Early morning at Burrafirth I came across large, tame Redpoll. It appears to be a 1cy Hornemanns Arctic Redpoll on account of its overall (BIG) size, deep bill base, bull necked appearance. The white base colour, warm buff tones about the head and face. Its definitely at the streakier end of the spectrum and this would i think usually warn people off as it did me somewhat initially. thanks to Dave Cooper and Brydon Thomason for their input and coming to see it and to Geoff Wyatt who saw the bird respectively and has come to the same conclusion of its identity.
The undertail coverts show ‘pencil line ‘central shaft streaks, which is in keeping with the whole birds vibe really: streaky. In fact this could be a downfall of the bird generally infront of a commitee but i’ll do my best to convey the birds presence in the description. Being used to looking at a very variable group of birds (Gulls) , Im enjoying my baptism into these , evaluating things like; overall structure, stance , bill shape and expression in a passerine that stays mostly still (whilst feeding) as you watch has been great.
Since the last post the highlights have been Dave Cooper’s Buff breast, which was joined by another the following day. I didn’t get to see Brydon’s OBP or Blythes Reed despite looking but i did see Geoff Wyatt’s lovely Red flanked Blue tail at vaylie, nice one Geoff!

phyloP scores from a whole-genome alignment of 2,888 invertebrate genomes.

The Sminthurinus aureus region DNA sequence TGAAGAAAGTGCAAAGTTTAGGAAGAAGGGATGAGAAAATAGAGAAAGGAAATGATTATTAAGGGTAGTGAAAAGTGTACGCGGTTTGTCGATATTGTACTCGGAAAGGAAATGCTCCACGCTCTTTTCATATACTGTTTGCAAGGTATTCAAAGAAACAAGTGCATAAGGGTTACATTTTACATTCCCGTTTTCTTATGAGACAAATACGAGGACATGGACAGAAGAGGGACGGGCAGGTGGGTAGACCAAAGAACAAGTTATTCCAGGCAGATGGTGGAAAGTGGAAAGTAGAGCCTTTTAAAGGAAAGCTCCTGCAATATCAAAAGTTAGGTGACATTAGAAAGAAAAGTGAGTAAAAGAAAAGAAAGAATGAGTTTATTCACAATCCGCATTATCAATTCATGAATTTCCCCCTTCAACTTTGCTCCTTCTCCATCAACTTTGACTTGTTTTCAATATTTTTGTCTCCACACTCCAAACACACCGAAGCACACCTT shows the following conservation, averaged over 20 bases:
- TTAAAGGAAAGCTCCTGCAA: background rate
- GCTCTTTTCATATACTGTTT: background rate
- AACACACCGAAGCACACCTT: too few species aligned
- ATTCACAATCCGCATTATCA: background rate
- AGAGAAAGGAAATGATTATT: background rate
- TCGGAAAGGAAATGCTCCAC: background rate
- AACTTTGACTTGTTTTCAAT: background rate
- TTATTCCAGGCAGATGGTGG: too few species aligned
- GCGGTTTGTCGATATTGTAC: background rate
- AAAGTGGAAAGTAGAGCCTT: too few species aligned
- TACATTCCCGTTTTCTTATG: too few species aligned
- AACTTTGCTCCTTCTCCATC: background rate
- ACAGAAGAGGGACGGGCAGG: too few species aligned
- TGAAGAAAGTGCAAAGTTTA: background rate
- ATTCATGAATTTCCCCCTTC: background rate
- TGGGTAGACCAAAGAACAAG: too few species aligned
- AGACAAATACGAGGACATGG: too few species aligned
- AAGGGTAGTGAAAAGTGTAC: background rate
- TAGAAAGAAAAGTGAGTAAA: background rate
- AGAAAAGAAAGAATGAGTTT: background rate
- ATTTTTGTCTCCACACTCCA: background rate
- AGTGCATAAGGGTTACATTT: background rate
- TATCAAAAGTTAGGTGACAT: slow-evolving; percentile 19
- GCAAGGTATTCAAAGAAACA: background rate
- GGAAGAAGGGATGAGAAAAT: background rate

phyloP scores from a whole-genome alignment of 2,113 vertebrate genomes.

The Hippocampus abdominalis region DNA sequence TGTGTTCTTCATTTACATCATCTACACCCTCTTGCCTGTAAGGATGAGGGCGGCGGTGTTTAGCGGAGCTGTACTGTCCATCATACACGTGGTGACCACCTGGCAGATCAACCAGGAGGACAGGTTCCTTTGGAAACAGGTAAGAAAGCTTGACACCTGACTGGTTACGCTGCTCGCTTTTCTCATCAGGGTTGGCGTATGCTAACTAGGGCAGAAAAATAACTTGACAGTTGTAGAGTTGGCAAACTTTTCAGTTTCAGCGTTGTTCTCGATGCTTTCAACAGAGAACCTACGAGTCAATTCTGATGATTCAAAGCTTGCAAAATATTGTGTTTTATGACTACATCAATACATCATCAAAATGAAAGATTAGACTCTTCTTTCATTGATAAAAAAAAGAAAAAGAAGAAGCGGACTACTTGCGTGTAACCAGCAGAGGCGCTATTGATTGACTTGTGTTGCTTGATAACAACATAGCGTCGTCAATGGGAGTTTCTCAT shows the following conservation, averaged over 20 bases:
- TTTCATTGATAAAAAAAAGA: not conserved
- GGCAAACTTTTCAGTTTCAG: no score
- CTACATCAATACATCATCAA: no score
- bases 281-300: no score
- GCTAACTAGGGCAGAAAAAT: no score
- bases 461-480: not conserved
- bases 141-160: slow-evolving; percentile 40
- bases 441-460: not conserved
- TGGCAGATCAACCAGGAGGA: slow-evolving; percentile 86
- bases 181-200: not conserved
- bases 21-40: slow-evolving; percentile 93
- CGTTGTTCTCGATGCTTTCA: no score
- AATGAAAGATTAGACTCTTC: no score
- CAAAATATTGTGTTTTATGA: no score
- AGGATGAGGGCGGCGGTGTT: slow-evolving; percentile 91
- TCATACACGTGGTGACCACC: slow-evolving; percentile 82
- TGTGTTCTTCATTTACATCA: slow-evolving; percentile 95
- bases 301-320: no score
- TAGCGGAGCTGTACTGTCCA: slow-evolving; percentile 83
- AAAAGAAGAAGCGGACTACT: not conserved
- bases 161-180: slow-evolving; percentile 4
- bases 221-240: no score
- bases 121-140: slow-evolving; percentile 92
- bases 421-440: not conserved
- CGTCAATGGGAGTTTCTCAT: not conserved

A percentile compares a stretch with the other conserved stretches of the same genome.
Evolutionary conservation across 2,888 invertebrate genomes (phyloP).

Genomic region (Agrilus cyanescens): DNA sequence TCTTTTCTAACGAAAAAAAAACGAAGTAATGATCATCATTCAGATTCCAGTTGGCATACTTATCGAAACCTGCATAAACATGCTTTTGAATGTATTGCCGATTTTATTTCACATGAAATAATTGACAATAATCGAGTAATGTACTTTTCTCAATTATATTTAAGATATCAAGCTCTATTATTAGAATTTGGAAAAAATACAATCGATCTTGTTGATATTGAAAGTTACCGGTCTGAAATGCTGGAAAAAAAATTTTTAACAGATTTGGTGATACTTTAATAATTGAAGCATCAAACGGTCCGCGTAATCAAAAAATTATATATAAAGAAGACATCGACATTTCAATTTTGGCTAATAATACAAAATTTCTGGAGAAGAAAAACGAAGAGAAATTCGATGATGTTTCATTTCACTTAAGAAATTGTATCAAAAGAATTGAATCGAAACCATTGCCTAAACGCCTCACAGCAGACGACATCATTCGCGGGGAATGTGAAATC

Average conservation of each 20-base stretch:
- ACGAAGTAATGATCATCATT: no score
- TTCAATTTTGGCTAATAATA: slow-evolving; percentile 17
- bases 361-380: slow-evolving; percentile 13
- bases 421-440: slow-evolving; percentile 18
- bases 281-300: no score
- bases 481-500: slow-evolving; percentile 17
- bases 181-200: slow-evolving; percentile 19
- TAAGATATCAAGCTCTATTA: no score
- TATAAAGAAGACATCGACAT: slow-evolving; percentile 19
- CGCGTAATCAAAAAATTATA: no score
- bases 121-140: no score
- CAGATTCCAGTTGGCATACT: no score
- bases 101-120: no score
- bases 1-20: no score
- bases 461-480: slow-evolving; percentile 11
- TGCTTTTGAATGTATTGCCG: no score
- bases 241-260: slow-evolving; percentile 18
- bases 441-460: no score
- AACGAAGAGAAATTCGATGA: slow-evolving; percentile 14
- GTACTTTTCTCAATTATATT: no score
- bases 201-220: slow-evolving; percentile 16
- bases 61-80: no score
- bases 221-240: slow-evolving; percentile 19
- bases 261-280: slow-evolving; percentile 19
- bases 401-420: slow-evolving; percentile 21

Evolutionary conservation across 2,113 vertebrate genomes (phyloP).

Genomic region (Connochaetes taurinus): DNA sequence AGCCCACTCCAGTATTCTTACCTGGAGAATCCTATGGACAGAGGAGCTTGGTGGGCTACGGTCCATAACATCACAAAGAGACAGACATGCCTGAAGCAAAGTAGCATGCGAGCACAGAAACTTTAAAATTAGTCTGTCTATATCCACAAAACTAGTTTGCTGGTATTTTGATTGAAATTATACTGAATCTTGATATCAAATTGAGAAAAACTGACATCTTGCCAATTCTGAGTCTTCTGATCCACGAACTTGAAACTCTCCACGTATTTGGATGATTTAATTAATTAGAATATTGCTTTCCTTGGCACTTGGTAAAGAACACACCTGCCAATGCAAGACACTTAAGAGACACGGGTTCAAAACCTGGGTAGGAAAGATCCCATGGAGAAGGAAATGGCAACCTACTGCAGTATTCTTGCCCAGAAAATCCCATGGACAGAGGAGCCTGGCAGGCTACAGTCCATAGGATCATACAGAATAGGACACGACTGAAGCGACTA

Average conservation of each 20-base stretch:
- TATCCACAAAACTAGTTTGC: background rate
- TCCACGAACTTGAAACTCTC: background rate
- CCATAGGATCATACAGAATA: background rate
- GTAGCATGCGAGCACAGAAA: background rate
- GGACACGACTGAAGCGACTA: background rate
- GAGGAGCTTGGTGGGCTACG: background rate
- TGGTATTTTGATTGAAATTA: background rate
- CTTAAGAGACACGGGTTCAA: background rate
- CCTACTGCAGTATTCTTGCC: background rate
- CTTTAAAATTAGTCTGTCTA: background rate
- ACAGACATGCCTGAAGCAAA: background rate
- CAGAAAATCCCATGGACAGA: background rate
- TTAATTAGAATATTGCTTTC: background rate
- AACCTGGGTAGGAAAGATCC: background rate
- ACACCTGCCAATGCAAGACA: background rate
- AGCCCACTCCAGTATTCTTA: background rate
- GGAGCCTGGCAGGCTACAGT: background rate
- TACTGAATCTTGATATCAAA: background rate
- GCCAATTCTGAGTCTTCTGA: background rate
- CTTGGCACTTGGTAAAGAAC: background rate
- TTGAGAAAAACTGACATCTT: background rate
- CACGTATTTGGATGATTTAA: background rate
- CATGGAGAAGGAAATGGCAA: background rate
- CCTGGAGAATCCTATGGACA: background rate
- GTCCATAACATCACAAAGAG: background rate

Last couple of days now before i make the long journey to scilly…
Fairly quiet in between my last post and now although since the 17th we’ve had autumns little blessings: Yellow browned warblers in small numbers but widespread over the island.
David cooper found 2 little buntings at Burrafirth on the morning of Thursday the 17th and David Haigh and I found a very secretive Red-breasted Flycatcher at Valyie in the same afternoon. Al found a Bluethroat close to home on the 18th but not too much to write home about since, until todays Booted Warbler, found by Brydon near Halligarth. A charismatic bird which I thoroughly enjoyed.
The bird showed well on occasion and called a handful of times. Perhaps some promising weather between now and when Im scheduled to leave on the 2nd, fingers crossed for both!
A still, bright day with light Northerly winds. I’d decided to abandon the car and Dave H dropped me at Skaw first thing as I intended to do the northern sites on foot. Lamba Ness hosted a flock of c30 Lapland Buntings and a Single Snow Bunting. A walk along the cliffs proved fruitless and the only bird of note really was a Barred Warbler in a bit of cover all the way over at Saxa Vord old army Barracks, My third of the Trip.